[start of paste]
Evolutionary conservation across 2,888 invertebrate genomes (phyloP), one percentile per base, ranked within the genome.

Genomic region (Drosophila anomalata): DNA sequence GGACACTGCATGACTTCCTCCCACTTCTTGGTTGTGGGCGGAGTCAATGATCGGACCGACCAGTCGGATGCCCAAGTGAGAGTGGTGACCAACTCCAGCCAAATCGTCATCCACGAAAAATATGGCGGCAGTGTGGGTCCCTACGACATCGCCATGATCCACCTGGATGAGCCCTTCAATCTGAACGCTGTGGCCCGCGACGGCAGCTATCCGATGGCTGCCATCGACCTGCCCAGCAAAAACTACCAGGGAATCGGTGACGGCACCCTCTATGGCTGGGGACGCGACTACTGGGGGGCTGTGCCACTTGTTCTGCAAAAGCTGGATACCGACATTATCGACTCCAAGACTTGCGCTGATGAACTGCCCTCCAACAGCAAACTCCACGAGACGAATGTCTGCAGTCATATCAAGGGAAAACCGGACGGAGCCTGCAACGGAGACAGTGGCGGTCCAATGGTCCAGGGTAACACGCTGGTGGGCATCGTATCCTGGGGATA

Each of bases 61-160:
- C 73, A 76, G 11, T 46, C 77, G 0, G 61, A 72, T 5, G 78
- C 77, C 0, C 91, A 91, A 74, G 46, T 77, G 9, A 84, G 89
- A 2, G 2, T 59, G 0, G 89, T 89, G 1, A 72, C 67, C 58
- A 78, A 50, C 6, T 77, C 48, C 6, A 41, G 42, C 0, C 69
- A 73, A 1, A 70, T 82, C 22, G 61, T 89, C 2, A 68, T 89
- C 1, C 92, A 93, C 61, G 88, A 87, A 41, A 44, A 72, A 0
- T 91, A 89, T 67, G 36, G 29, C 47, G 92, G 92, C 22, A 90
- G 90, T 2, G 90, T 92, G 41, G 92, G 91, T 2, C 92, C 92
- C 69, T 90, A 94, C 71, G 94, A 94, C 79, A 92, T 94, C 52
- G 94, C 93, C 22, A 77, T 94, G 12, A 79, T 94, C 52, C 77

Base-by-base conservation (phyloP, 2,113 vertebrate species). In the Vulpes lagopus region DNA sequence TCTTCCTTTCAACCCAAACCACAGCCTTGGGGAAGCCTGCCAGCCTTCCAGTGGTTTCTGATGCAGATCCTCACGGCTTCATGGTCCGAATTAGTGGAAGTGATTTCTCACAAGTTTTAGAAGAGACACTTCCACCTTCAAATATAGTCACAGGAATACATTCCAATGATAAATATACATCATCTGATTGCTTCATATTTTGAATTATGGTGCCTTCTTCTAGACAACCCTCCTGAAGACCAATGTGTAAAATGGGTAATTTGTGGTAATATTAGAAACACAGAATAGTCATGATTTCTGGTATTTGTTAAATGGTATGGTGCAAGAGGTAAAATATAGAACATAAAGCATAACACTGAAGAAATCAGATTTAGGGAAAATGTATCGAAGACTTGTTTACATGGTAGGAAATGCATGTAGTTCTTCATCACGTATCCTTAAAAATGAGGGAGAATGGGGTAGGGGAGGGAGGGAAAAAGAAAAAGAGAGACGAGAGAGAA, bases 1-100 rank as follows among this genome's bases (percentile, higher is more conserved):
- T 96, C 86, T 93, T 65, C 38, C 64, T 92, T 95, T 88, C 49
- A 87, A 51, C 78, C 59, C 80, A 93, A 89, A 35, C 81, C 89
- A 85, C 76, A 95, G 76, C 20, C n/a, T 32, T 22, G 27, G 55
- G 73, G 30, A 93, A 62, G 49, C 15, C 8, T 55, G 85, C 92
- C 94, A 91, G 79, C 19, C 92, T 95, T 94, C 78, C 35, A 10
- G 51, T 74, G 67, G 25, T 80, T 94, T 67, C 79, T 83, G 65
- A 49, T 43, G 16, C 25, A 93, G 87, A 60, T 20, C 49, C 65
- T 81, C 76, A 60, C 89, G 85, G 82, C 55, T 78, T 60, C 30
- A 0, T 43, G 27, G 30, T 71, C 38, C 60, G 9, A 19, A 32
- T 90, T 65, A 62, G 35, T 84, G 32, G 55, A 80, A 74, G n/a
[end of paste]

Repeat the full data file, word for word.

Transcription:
Evolutionary conservation across 2,888 invertebrate genomes (phyloP), one percentile per base, ranked within the genome.

Genomic region (Drosophila anomalata): DNA sequence GGACACTGCATGACTTCCTCCCACTTCTTGGTTGTGGGCGGAGTCAATGATCGGACCGACCAGTCGGATGCCCAAGTGAGAGTGGTGACCAACTCCAGCCAAATCGTCATCCACGAAAAATATGGCGGCAGTGTGGGTCCCTACGACATCGCCATGATCCACCTGGATGAGCCCTTCAATCTGAACGCTGTGGCCCGCGACGGCAGCTATCCGATGGCTGCCATCGACCTGCCCAGCAAAAACTACCAGGGAATCGGTGACGGCACCCTCTATGGCTGGGGACGCGACTACTGGGGGGCTGTGCCACTTGTTCTGCAAAAGCTGGATACCGACATTATCGACTCCAAGACTTGCGCTGATGAACTGCCCTCCAACAGCAAACTCCACGAGACGAATGTCTGCAGTCATATCAAGGGAAAACCGGACGGAGCCTGCAACGGAGACAGTGGCGGTCCAATGGTCCAGGGTAACACGCTGGTGGGCATCGTATCCTGGGGATA

Each of bases 61-160:
- C 73, A 76, G 11, T 46, C 77, G 0, G 61, A 72, T 5, G 78
- C 77, C 0, C 91, A 91, A 74, G 46, T 77, G 9, A 84, G 89
- A 2, G 2, T 59, G 0, G 89, T 89, G 1, A 72, C 67, C 58
- A 78, A 50, C 6, T 77, C 48, C 6, A 41, G 42, C 0, C 69
- A 73, A 1, A 70, T 82, C 22, G 61, T 89, C 2, A 68, T 89
- C 1, C 92, A 93, C 61, G 88, A 87, A 41, A 44, A 72, A 0
- T 91, A 89, T 67, G 36, G 29, C 47, G 92, G 92, C 22, A 90
- G 90, T 2, G 90, T 92, G 41, G 92, G 91, T 2, C 92, C 92
- C 69, T 90, A 94, C 71, G 94, A 94, C 79, A 92, T 94, C 52
- G 94, C 93, C 22, A 77, T 94, G 12, A 79, T 94, C 52, C 77

Base-by-base conservation (phyloP, 2,113 vertebrate species). In the Vulpes lagopus region DNA sequence TCTTCCTTTCAACCCAAACCACAGCCTTGGGGAAGCCTGCCAGCCTTCCAGTGGTTTCTGATGCAGATCCTCACGGCTTCATGGTCCGAATTAGTGGAAGTGATTTCTCACAAGTTTTAGAAGAGACACTTCCACCTTCAAATATAGTCACAGGAATACATTCCAATGATAAATATACATCATCTGATTGCTTCATATTTTGAATTATGGTGCCTTCTTCTAGACAACCCTCCTGAAGACCAATGTGTAAAATGGGTAATTTGTGGTAATATTAGAAACACAGAATAGTCATGATTTCTGGTATTTGTTAAATGGTATGGTGCAAGAGGTAAAATATAGAACATAAAGCATAACACTGAAGAAATCAGATTTAGGGAAAATGTATCGAAGACTTGTTTACATGGTAGGAAATGCATGTAGTTCTTCATCACGTATCCTTAAAAATGAGGGAGAATGGGGTAGGGGAGGGAGGGAAAAAGAAAAAGAGAGACGAGAGAGAA, bases 1-100 rank as follows among this genome's bases (percentile, higher is more conserved):
- T 96, C 86, T 93, T 65, C 38, C 64, T 92, T 95, T 88, C 49
- A 87, A 51, C 78, C 59, C 80, A 93, A 89, A 35, C 81, C 89
- A 85, C 76, A 95, G 76, C 20, C n/a, T 32, T 22, G 27, G 55
- G 73, G 30, A 93, A 62, G 49, C 15, C 8, T 55, G 85, C 92
- C 94, A 91, G 79, C 19, C 92, T 95, T 94, C 78, C 35, A 10
- G 51, T 74, G 67, G 25, T 80, T 94, T 67, C 79, T 83, G 65
- A 49, T 43, G 16, C 25, A 93, G 87, A 60, T 20, C 49, C 65
- T 81, C 76, A 60, C 89, G 85, G 82, C 55, T 78, T 60, C 30
- A 0, T 43, G 27, G 30, T 71, C 38, C 60, G 9, A 19, A 32
- T 90, T 65, A 62, G 35, T 84, G 32, G 55, A 80, A 74, G n/a